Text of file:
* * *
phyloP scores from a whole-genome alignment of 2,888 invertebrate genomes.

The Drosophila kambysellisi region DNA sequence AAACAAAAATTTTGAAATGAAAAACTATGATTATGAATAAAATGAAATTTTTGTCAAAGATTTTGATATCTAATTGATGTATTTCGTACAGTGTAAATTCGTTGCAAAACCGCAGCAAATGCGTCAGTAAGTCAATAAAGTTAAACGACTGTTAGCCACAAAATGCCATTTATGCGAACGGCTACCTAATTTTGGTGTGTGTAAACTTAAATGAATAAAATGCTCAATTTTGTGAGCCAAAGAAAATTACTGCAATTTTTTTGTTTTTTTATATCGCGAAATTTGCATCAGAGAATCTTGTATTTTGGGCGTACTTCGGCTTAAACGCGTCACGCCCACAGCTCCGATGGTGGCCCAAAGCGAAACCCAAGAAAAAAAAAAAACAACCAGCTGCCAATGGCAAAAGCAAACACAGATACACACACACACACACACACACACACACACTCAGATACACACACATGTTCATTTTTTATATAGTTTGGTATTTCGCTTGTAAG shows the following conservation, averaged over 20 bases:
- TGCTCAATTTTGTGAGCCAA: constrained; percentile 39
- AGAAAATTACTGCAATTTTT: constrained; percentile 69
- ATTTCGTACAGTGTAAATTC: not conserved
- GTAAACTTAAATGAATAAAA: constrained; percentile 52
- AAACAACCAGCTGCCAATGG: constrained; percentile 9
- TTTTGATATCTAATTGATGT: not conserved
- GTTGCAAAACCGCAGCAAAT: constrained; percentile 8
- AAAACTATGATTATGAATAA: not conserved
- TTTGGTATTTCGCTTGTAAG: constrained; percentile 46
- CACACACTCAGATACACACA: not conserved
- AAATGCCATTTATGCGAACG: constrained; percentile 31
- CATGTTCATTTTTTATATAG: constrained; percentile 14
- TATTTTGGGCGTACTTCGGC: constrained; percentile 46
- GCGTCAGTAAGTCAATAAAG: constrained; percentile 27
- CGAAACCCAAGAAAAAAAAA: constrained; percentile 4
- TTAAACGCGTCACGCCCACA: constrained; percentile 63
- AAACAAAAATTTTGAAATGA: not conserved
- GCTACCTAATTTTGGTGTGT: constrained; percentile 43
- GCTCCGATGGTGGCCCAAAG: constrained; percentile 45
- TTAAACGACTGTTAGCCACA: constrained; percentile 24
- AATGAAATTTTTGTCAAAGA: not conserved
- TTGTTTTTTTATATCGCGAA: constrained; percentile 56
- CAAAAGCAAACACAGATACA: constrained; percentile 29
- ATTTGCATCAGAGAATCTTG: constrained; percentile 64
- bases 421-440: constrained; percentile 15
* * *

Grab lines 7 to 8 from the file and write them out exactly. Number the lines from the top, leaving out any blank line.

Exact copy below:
- AAACAACCAGCTGCCAATGG: constrained; percentile 9
- TTTTGATATCTAATTGATGT: not conserved